Direct, its a different story, as you want to at least have something stating the person(s) are renting the property, how extensive it is will be up to you. I don't have any examples to share currently, as i don't rent direct at this time, unless its known friends / family which is less risky.

Just some thoughts, message me or reply if you have any follow up questions.

@Jason Charlton thank you.  Glad to see a fellow MD investor!

Would love to see any examples of cost based penalties in your house rules.  We are using the $59 damage protection plan - which is recommended by the vrbo platform (guest pays) covering $1,500, but would love any advice on whether that is sufficient protection.    Curious if the Damage Deposit option is recommended (which you set the coverage amount for any damage to the property).  

@Beau Ordemann

I would highly suggest using a rental agreement if it's outside of Airbnb or you are going to be asking for trouble. We did talk to an attorney who told us that guests who book on Airbnb or VRBO are essentially agreeing to a contract. So if it's through Airbnb or VRBO, I wouldn't worry.   

With that said, I’m a licensed real estate agent/property manager so we get our short term rental agreements from our state association. You might be able to get one from a local agent in your area. I have a template if you want, but have an attorney look it over since you are in a different area. You can DM me for this.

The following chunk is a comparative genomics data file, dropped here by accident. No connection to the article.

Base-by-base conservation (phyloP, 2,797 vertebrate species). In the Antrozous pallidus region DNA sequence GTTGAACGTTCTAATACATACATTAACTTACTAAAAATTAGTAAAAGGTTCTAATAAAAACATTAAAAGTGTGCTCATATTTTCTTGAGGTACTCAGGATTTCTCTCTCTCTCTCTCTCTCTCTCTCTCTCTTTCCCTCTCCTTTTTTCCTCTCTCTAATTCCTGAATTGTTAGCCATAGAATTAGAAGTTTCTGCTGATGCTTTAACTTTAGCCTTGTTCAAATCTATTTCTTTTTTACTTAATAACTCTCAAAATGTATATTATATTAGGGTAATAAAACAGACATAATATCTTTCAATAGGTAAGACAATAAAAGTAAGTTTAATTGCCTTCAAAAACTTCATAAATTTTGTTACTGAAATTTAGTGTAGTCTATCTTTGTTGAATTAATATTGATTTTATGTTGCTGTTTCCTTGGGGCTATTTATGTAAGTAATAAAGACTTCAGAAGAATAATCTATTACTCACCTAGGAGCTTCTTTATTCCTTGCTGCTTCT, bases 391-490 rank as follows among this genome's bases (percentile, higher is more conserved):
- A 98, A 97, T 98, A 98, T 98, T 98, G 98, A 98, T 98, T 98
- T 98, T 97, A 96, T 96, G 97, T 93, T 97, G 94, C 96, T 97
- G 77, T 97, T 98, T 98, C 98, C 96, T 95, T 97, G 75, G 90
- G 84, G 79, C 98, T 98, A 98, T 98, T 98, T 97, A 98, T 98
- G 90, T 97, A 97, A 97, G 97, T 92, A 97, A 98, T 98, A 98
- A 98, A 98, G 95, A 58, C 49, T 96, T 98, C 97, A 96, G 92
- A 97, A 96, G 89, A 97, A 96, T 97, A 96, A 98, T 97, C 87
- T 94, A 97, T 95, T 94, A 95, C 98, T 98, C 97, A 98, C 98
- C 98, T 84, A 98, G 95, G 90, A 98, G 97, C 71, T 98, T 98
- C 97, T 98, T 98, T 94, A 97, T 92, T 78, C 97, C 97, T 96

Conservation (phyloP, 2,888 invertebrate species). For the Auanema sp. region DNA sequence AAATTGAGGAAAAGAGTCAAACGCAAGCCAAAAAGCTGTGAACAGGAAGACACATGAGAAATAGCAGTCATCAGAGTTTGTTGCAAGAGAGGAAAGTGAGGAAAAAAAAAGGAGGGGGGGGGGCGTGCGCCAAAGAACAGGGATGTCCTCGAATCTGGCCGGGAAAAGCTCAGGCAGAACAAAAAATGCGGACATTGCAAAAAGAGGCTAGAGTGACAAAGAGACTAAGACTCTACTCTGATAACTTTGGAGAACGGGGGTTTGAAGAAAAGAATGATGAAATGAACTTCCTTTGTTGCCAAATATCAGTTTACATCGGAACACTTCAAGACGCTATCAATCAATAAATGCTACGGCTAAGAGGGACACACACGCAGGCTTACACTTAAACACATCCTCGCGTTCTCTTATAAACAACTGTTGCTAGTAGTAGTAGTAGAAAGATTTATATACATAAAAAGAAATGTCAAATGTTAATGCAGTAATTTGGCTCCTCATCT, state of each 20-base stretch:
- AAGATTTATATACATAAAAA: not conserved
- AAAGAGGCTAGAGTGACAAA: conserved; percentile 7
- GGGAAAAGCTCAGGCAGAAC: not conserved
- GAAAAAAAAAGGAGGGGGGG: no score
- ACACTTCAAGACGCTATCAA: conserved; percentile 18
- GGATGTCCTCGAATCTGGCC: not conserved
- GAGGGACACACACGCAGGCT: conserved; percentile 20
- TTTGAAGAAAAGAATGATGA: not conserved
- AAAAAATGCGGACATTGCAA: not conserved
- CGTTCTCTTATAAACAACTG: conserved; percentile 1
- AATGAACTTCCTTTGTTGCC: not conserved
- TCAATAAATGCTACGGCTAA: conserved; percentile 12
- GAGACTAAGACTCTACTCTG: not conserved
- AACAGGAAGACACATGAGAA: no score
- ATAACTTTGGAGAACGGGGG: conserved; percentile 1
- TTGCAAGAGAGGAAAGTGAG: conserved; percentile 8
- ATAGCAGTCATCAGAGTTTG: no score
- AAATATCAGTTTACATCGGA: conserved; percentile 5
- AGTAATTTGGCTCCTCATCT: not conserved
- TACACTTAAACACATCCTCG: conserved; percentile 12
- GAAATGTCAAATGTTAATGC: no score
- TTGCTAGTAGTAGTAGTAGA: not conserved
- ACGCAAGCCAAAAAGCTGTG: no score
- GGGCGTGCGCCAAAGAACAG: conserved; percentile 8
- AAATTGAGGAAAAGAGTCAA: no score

You will need advice from local real estate agents or property managers for any extra paperwork or disclosures that are needed because each area can have different requirements.

Also, add the house rules to the contract.

Hope this helps.

Originally posted by @Gi'angelo Bautista :

@Beau Ordemann

I would highly suggest using a rental agreement if it's outside of Airbnb or you are going to be asking for trouble. We did talk to an attorney who told us that guests who book on Airbnb or VRBO are essentially agreeing to a contract. So if it's through Airbnb or VRBO, I wouldn't worry.   

With that said, I’m a licensed real estate agent/property manager so we get our short term rental agreements from our state association. You might be able to get one from a local agent in your area. I have a template if you want, but have an attorney look it over since you are in a different area. You can DM me for this.

You will need advice from local real estate agents or property managers for any extra paperwork or disclosures that are needed because each area can have different requirements.

Also, add the house rules to the contract.

Hope this helps,

 Very well said!

@Beau Ordemann I would agree and say that the advise above on the rental agreement when doing direct is key, attorney reviewed. It provides you the ability to take action if need, against major issues.

For VRBO, I set ours so that the guest has the option, either the non refundable policy for $59 or the deposit. I have seen most guests go with the $59 as they don't want to tie up $1500 on their credit card. In general, I have experienced a better quality guest on VRBO, however Airbnb is the majority of the bookings for us.